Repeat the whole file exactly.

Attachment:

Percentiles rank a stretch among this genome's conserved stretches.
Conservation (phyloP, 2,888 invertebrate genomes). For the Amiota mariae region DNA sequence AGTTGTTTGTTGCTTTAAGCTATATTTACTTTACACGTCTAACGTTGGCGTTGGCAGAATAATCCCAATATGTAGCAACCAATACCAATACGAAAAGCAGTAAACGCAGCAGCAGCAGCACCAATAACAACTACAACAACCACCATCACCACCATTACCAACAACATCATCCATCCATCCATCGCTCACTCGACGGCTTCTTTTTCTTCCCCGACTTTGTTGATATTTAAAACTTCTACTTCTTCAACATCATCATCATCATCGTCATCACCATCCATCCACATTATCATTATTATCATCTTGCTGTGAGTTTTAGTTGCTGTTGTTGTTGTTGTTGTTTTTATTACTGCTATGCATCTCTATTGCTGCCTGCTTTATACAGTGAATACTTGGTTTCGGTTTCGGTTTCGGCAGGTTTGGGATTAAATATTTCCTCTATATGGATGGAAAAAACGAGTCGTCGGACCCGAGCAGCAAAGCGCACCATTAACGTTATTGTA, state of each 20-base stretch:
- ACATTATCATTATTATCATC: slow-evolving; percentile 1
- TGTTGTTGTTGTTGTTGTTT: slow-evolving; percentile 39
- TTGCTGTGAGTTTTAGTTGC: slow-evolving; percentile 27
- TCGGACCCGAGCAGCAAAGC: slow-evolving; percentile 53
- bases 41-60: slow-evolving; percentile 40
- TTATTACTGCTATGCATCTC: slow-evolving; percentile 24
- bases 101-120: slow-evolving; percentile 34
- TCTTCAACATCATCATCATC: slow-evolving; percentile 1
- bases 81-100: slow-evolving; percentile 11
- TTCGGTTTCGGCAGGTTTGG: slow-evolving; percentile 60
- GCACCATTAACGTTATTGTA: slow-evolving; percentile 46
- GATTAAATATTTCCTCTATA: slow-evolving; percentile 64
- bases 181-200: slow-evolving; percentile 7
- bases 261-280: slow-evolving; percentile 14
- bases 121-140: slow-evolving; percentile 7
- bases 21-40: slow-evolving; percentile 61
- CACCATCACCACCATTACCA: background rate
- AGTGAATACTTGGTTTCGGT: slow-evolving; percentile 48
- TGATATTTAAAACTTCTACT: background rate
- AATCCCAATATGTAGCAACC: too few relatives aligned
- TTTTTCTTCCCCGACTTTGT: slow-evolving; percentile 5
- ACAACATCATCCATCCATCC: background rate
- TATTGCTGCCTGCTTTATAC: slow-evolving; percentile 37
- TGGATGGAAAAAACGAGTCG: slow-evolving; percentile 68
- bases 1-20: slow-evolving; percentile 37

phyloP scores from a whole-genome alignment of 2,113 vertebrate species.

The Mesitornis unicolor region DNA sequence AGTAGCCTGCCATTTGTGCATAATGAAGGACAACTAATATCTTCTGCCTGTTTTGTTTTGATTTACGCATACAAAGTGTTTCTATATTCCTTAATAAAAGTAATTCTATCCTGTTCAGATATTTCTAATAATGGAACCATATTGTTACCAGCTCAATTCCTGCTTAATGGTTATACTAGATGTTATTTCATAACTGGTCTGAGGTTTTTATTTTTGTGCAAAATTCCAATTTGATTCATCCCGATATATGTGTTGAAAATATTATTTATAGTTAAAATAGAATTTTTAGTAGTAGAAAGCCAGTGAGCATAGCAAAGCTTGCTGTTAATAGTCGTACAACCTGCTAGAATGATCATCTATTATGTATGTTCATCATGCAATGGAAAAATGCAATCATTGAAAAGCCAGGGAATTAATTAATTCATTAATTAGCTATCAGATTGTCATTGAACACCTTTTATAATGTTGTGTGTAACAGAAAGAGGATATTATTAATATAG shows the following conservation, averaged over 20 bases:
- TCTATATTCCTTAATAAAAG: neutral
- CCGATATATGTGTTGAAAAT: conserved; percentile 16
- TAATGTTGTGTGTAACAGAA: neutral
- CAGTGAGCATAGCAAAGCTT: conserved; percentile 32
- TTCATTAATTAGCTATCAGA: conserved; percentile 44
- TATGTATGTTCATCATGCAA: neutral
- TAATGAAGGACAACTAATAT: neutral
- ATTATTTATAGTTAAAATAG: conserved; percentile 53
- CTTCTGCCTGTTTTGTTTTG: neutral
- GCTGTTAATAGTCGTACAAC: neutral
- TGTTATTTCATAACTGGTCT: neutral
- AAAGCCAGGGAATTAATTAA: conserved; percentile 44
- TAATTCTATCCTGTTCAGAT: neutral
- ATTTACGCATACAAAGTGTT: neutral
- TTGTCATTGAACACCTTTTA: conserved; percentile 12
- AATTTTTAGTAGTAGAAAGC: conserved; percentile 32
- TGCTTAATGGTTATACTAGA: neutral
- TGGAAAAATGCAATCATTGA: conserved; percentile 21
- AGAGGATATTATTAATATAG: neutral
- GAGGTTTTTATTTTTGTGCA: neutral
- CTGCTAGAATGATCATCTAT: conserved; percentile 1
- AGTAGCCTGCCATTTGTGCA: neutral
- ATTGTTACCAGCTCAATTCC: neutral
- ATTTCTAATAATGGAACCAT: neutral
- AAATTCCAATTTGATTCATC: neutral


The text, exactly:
Percentiles rank a stretch among this genome's conserved stretches.
Conservation (phyloP, 2,888 invertebrate genomes). For the Amiota mariae region DNA sequence AGTTGTTTGTTGCTTTAAGCTATATTTACTTTACACGTCTAACGTTGGCGTTGGCAGAATAATCCCAATATGTAGCAACCAATACCAATACGAAAAGCAGTAAACGCAGCAGCAGCAGCACCAATAACAACTACAACAACCACCATCACCACCATTACCAACAACATCATCCATCCATCCATCGCTCACTCGACGGCTTCTTTTTCTTCCCCGACTTTGTTGATATTTAAAACTTCTACTTCTTCAACATCATCATCATCATCGTCATCACCATCCATCCACATTATCATTATTATCATCTTGCTGTGAGTTTTAGTTGCTGTTGTTGTTGTTGTTGTTTTTATTACTGCTATGCATCTCTATTGCTGCCTGCTTTATACAGTGAATACTTGGTTTCGGTTTCGGTTTCGGCAGGTTTGGGATTAAATATTTCCTCTATATGGATGGAAAAAACGAGTCGTCGGACCCGAGCAGCAAAGCGCACCATTAACGTTATTGTA, state of each 20-base stretch:
- ACATTATCATTATTATCATC: slow-evolving; percentile 1
- TGTTGTTGTTGTTGTTGTTT: slow-evolving; percentile 39
- TTGCTGTGAGTTTTAGTTGC: slow-evolving; percentile 27
- TCGGACCCGAGCAGCAAAGC: slow-evolving; percentile 53
- bases 41-60: slow-evolving; percentile 40
- TTATTACTGCTATGCATCTC: slow-evolving; percentile 24
- bases 101-120: slow-evolving; percentile 34
- TCTTCAACATCATCATCATC: slow-evolving; percentile 1
- bases 81-100: slow-evolving; percentile 11
- TTCGGTTTCGGCAGGTTTGG: slow-evolving; percentile 60
- GCACCATTAACGTTATTGTA: slow-evolving; percentile 46
- GATTAAATATTTCCTCTATA: slow-evolving; percentile 64
- bases 181-200: slow-evolving; percentile 7
- bases 261-280: slow-evolving; percentile 14
- bases 121-140: slow-evolving; percentile 7
- bases 21-40: slow-evolving; percentile 61
- CACCATCACCACCATTACCA: background rate
- AGTGAATACTTGGTTTCGGT: slow-evolving; percentile 48
- TGATATTTAAAACTTCTACT: background rate
- AATCCCAATATGTAGCAACC: too few relatives aligned
- TTTTTCTTCCCCGACTTTGT: slow-evolving; percentile 5
- ACAACATCATCCATCCATCC: background rate
- TATTGCTGCCTGCTTTATAC: slow-evolving; percentile 37
- TGGATGGAAAAAACGAGTCG: slow-evolving; percentile 68
- bases 1-20: slow-evolving; percentile 37

phyloP scores from a whole-genome alignment of 2,113 vertebrate species.

The Mesitornis unicolor region DNA sequence AGTAGCCTGCCATTTGTGCATAATGAAGGACAACTAATATCTTCTGCCTGTTTTGTTTTGATTTACGCATACAAAGTGTTTCTATATTCCTTAATAAAAGTAATTCTATCCTGTTCAGATATTTCTAATAATGGAACCATATTGTTACCAGCTCAATTCCTGCTTAATGGTTATACTAGATGTTATTTCATAACTGGTCTGAGGTTTTTATTTTTGTGCAAAATTCCAATTTGATTCATCCCGATATATGTGTTGAAAATATTATTTATAGTTAAAATAGAATTTTTAGTAGTAGAAAGCCAGTGAGCATAGCAAAGCTTGCTGTTAATAGTCGTACAACCTGCTAGAATGATCATCTATTATGTATGTTCATCATGCAATGGAAAAATGCAATCATTGAAAAGCCAGGGAATTAATTAATTCATTAATTAGCTATCAGATTGTCATTGAACACCTTTTATAATGTTGTGTGTAACAGAAAGAGGATATTATTAATATAG shows the following conservation, averaged over 20 bases:
- TCTATATTCCTTAATAAAAG: neutral
- CCGATATATGTGTTGAAAAT: conserved; percentile 16
- TAATGTTGTGTGTAACAGAA: neutral
- CAGTGAGCATAGCAAAGCTT: conserved; percentile 32
- TTCATTAATTAGCTATCAGA: conserved; percentile 44
- TATGTATGTTCATCATGCAA: neutral
- TAATGAAGGACAACTAATAT: neutral
- ATTATTTATAGTTAAAATAG: conserved; percentile 53
- CTTCTGCCTGTTTTGTTTTG: neutral
- GCTGTTAATAGTCGTACAAC: neutral
- TGTTATTTCATAACTGGTCT: neutral
- AAAGCCAGGGAATTAATTAA: conserved; percentile 44
- TAATTCTATCCTGTTCAGAT: neutral
- ATTTACGCATACAAAGTGTT: neutral
- TTGTCATTGAACACCTTTTA: conserved; percentile 12
- AATTTTTAGTAGTAGAAAGC: conserved; percentile 32
- TGCTTAATGGTTATACTAGA: neutral
- TGGAAAAATGCAATCATTGA: conserved; percentile 21
- AGAGGATATTATTAATATAG: neutral
- GAGGTTTTTATTTTTGTGCA: neutral
- CTGCTAGAATGATCATCTAT: conserved; percentile 1
- AGTAGCCTGCCATTTGTGCA: neutral
- ATTGTTACCAGCTCAATTCC: neutral
- ATTTCTAATAATGGAACCAT: neutral
- AAATTCCAATTTGATTCATC: neutral